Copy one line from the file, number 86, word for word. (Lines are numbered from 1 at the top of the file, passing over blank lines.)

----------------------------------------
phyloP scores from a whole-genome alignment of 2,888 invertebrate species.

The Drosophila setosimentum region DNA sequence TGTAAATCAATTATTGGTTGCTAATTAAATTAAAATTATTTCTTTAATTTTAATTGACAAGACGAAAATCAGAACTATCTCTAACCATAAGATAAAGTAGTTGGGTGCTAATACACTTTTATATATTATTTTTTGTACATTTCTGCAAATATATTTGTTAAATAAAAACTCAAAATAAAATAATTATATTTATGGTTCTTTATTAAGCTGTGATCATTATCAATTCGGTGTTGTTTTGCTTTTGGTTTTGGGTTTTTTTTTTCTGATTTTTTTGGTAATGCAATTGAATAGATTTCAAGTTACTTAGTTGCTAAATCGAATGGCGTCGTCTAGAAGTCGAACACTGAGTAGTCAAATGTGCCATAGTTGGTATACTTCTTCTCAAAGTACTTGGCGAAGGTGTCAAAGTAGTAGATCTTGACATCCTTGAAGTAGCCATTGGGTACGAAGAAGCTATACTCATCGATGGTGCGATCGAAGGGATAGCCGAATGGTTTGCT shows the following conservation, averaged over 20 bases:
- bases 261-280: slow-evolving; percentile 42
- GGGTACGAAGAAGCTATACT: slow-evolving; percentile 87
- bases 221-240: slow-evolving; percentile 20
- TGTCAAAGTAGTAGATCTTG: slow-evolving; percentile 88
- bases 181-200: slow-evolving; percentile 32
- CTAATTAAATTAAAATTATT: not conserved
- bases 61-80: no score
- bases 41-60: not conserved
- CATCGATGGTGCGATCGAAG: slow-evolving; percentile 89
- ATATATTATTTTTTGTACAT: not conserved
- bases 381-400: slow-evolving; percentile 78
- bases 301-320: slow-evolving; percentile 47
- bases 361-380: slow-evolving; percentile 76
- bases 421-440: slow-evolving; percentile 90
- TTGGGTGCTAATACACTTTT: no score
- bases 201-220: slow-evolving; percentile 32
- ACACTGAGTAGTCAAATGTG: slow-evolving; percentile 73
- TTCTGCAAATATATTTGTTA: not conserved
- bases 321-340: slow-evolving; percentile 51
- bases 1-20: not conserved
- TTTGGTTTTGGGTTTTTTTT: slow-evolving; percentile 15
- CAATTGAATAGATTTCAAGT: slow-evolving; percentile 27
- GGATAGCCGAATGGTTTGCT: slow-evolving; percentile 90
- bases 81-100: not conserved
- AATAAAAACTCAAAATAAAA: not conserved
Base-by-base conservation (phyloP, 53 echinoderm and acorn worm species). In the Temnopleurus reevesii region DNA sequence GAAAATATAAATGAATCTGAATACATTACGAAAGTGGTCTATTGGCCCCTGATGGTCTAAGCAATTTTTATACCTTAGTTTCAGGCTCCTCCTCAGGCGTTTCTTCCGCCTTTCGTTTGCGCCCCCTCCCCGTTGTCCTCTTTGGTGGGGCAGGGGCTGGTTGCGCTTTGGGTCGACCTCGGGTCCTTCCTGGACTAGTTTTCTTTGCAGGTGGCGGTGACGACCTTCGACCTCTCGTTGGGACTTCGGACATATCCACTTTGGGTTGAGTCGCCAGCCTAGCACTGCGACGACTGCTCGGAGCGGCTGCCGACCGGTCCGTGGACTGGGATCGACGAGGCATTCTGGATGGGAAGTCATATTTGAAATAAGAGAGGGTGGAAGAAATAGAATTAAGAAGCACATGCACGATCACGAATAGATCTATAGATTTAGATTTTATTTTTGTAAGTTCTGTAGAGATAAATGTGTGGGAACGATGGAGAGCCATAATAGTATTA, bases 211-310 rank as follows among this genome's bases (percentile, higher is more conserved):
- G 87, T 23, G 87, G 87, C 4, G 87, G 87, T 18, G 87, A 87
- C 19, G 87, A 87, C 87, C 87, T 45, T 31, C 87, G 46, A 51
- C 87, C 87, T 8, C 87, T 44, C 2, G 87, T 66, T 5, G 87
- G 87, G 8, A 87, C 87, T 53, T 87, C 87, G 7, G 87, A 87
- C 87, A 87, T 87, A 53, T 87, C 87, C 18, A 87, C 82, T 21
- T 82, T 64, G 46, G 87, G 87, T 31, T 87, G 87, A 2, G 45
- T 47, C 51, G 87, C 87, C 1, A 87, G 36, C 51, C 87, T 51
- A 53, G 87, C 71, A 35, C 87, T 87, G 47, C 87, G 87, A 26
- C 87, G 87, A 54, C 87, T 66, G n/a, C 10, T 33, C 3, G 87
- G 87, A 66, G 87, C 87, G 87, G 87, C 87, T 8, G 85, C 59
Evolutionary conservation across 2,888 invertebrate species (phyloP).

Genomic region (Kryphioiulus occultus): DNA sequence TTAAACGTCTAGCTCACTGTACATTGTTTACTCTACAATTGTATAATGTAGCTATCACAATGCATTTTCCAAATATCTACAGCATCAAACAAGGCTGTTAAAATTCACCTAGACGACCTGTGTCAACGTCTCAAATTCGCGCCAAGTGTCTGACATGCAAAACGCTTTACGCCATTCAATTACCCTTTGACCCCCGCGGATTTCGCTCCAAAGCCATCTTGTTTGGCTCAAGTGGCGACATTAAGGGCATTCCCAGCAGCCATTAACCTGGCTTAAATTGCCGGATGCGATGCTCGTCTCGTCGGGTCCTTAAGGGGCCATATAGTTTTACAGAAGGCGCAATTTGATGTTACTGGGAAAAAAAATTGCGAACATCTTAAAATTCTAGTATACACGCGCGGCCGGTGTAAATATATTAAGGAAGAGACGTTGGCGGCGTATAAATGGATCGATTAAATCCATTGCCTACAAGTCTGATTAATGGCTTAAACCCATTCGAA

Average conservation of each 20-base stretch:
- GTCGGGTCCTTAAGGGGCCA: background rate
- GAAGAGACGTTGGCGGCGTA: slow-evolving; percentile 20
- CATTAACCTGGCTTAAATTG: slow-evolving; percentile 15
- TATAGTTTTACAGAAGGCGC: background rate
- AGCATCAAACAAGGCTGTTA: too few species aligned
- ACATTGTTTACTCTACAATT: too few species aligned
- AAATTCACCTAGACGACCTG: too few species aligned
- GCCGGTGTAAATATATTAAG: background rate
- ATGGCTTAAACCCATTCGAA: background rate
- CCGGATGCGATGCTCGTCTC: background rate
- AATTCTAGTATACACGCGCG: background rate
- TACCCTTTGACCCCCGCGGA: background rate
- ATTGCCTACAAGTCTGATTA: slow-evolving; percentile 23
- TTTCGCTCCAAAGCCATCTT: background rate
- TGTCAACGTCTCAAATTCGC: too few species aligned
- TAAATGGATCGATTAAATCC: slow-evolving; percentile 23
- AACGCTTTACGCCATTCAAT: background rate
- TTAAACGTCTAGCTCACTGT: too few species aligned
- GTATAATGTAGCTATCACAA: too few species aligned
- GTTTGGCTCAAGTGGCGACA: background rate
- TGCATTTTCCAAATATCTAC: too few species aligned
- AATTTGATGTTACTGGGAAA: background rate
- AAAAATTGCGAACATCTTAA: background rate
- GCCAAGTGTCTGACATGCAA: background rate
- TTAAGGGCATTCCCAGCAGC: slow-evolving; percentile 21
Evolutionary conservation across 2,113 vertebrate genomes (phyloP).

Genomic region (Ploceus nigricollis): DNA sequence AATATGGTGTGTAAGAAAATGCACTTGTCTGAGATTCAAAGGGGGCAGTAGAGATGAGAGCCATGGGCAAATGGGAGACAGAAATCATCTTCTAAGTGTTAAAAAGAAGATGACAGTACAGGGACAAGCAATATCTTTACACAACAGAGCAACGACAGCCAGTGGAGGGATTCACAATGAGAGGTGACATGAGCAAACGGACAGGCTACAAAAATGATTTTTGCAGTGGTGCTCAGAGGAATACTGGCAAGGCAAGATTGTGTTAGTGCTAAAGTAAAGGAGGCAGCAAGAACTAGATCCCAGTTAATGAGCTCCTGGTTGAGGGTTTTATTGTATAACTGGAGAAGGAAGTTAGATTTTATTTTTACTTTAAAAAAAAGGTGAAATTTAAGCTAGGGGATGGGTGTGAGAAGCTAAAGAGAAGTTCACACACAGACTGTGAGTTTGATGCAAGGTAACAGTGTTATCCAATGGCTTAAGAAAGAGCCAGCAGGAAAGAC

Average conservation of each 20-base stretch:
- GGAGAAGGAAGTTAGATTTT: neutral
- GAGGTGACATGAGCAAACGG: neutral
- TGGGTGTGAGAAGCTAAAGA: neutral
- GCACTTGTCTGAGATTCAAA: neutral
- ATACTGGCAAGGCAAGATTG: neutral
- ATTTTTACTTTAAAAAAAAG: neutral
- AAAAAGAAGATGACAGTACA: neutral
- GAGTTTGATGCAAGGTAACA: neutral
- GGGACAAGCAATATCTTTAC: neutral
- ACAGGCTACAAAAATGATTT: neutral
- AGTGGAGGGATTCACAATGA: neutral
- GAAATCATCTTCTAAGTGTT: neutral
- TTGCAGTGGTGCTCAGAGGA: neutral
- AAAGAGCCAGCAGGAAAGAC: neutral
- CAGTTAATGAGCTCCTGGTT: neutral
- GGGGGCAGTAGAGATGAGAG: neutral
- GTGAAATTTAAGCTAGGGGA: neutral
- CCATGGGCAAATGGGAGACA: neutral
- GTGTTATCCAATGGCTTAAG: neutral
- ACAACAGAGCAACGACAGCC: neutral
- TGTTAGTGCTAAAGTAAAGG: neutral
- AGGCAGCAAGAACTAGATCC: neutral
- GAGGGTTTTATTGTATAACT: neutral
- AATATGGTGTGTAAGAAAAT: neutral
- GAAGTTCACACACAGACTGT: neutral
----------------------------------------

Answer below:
- GTGAAATTTAAGCTAGGGGA: neutral